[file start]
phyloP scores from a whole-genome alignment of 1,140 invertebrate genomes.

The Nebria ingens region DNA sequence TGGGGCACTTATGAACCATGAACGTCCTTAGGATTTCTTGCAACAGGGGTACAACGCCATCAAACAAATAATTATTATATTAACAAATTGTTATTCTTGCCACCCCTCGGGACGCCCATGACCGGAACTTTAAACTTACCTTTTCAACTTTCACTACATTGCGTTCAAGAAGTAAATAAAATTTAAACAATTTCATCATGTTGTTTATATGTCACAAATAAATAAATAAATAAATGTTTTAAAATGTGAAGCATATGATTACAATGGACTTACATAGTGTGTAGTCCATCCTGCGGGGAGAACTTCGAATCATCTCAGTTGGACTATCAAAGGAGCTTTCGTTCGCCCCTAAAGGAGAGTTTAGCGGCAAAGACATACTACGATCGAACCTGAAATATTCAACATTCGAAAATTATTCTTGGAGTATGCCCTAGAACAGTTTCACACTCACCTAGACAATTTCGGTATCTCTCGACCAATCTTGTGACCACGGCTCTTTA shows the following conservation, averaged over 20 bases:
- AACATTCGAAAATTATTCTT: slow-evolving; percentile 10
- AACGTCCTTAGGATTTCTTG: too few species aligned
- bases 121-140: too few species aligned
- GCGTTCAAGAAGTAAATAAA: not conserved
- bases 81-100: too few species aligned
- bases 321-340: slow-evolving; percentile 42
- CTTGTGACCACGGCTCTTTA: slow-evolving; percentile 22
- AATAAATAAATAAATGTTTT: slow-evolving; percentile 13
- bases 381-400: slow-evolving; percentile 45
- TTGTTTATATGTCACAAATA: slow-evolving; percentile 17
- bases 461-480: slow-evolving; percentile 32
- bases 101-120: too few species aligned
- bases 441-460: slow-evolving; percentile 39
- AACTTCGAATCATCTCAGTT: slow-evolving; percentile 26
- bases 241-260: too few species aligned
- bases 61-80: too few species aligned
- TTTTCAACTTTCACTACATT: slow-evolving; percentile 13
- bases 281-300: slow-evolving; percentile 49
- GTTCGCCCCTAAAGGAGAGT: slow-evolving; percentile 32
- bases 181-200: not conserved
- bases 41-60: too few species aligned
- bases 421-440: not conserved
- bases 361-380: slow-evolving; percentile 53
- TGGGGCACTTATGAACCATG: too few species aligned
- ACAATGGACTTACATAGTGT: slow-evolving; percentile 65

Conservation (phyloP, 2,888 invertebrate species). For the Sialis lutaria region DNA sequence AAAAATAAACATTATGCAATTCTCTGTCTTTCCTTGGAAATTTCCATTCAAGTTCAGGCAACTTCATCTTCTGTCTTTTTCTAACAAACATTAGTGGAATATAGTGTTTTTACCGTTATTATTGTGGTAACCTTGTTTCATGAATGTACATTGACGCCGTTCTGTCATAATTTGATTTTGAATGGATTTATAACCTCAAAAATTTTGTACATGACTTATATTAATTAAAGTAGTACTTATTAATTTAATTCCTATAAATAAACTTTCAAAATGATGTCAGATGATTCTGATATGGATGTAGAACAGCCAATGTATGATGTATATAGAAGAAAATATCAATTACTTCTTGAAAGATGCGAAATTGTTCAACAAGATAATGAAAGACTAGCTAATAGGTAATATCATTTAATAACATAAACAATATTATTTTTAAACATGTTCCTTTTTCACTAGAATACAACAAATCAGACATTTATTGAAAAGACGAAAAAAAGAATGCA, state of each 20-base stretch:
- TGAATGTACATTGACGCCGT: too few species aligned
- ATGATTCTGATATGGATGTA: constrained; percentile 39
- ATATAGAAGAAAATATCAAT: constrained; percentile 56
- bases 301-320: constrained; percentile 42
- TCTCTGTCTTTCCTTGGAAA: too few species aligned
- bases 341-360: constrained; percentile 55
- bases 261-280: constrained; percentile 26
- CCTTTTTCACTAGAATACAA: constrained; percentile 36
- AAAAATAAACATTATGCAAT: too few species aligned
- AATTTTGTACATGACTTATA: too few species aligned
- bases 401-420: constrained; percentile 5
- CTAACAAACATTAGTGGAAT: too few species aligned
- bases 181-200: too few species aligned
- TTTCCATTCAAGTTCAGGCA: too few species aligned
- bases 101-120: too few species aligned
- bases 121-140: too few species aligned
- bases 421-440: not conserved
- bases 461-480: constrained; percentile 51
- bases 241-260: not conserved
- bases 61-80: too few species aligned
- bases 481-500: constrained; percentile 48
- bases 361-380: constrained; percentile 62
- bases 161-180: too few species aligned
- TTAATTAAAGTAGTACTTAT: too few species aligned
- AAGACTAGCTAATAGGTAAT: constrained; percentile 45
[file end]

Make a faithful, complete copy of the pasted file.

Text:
phyloP scores from a whole-genome alignment of 1,140 invertebrate genomes.

The Nebria ingens region DNA sequence TGGGGCACTTATGAACCATGAACGTCCTTAGGATTTCTTGCAACAGGGGTACAACGCCATCAAACAAATAATTATTATATTAACAAATTGTTATTCTTGCCACCCCTCGGGACGCCCATGACCGGAACTTTAAACTTACCTTTTCAACTTTCACTACATTGCGTTCAAGAAGTAAATAAAATTTAAACAATTTCATCATGTTGTTTATATGTCACAAATAAATAAATAAATAAATGTTTTAAAATGTGAAGCATATGATTACAATGGACTTACATAGTGTGTAGTCCATCCTGCGGGGAGAACTTCGAATCATCTCAGTTGGACTATCAAAGGAGCTTTCGTTCGCCCCTAAAGGAGAGTTTAGCGGCAAAGACATACTACGATCGAACCTGAAATATTCAACATTCGAAAATTATTCTTGGAGTATGCCCTAGAACAGTTTCACACTCACCTAGACAATTTCGGTATCTCTCGACCAATCTTGTGACCACGGCTCTTTA shows the following conservation, averaged over 20 bases:
- AACATTCGAAAATTATTCTT: slow-evolving; percentile 10
- AACGTCCTTAGGATTTCTTG: too few species aligned
- bases 121-140: too few species aligned
- GCGTTCAAGAAGTAAATAAA: not conserved
- bases 81-100: too few species aligned
- bases 321-340: slow-evolving; percentile 42
- CTTGTGACCACGGCTCTTTA: slow-evolving; percentile 22
- AATAAATAAATAAATGTTTT: slow-evolving; percentile 13
- bases 381-400: slow-evolving; percentile 45
- TTGTTTATATGTCACAAATA: slow-evolving; percentile 17
- bases 461-480: slow-evolving; percentile 32
- bases 101-120: too few species aligned
- bases 441-460: slow-evolving; percentile 39
- AACTTCGAATCATCTCAGTT: slow-evolving; percentile 26
- bases 241-260: too few species aligned
- bases 61-80: too few species aligned
- TTTTCAACTTTCACTACATT: slow-evolving; percentile 13
- bases 281-300: slow-evolving; percentile 49
- GTTCGCCCCTAAAGGAGAGT: slow-evolving; percentile 32
- bases 181-200: not conserved
- bases 41-60: too few species aligned
- bases 421-440: not conserved
- bases 361-380: slow-evolving; percentile 53
- TGGGGCACTTATGAACCATG: too few species aligned
- ACAATGGACTTACATAGTGT: slow-evolving; percentile 65

Conservation (phyloP, 2,888 invertebrate species). For the Sialis lutaria region DNA sequence AAAAATAAACATTATGCAATTCTCTGTCTTTCCTTGGAAATTTCCATTCAAGTTCAGGCAACTTCATCTTCTGTCTTTTTCTAACAAACATTAGTGGAATATAGTGTTTTTACCGTTATTATTGTGGTAACCTTGTTTCATGAATGTACATTGACGCCGTTCTGTCATAATTTGATTTTGAATGGATTTATAACCTCAAAAATTTTGTACATGACTTATATTAATTAAAGTAGTACTTATTAATTTAATTCCTATAAATAAACTTTCAAAATGATGTCAGATGATTCTGATATGGATGTAGAACAGCCAATGTATGATGTATATAGAAGAAAATATCAATTACTTCTTGAAAGATGCGAAATTGTTCAACAAGATAATGAAAGACTAGCTAATAGGTAATATCATTTAATAACATAAACAATATTATTTTTAAACATGTTCCTTTTTCACTAGAATACAACAAATCAGACATTTATTGAAAAGACGAAAAAAAGAATGCA, state of each 20-base stretch:
- TGAATGTACATTGACGCCGT: too few species aligned
- ATGATTCTGATATGGATGTA: constrained; percentile 39
- ATATAGAAGAAAATATCAAT: constrained; percentile 56
- bases 301-320: constrained; percentile 42
- TCTCTGTCTTTCCTTGGAAA: too few species aligned
- bases 341-360: constrained; percentile 55
- bases 261-280: constrained; percentile 26
- CCTTTTTCACTAGAATACAA: constrained; percentile 36
- AAAAATAAACATTATGCAAT: too few species aligned
- AATTTTGTACATGACTTATA: too few species aligned
- bases 401-420: constrained; percentile 5
- CTAACAAACATTAGTGGAAT: too few species aligned
- bases 181-200: too few species aligned
- TTTCCATTCAAGTTCAGGCA: too few species aligned
- bases 101-120: too few species aligned
- bases 121-140: too few species aligned
- bases 421-440: not conserved
- bases 461-480: constrained; percentile 51
- bases 241-260: not conserved
- bases 61-80: too few species aligned
- bases 481-500: constrained; percentile 48
- bases 361-380: constrained; percentile 62
- bases 161-180: too few species aligned
- TTAATTAAAGTAGTACTTAT: too few species aligned
- AAGACTAGCTAATAGGTAAT: constrained; percentile 45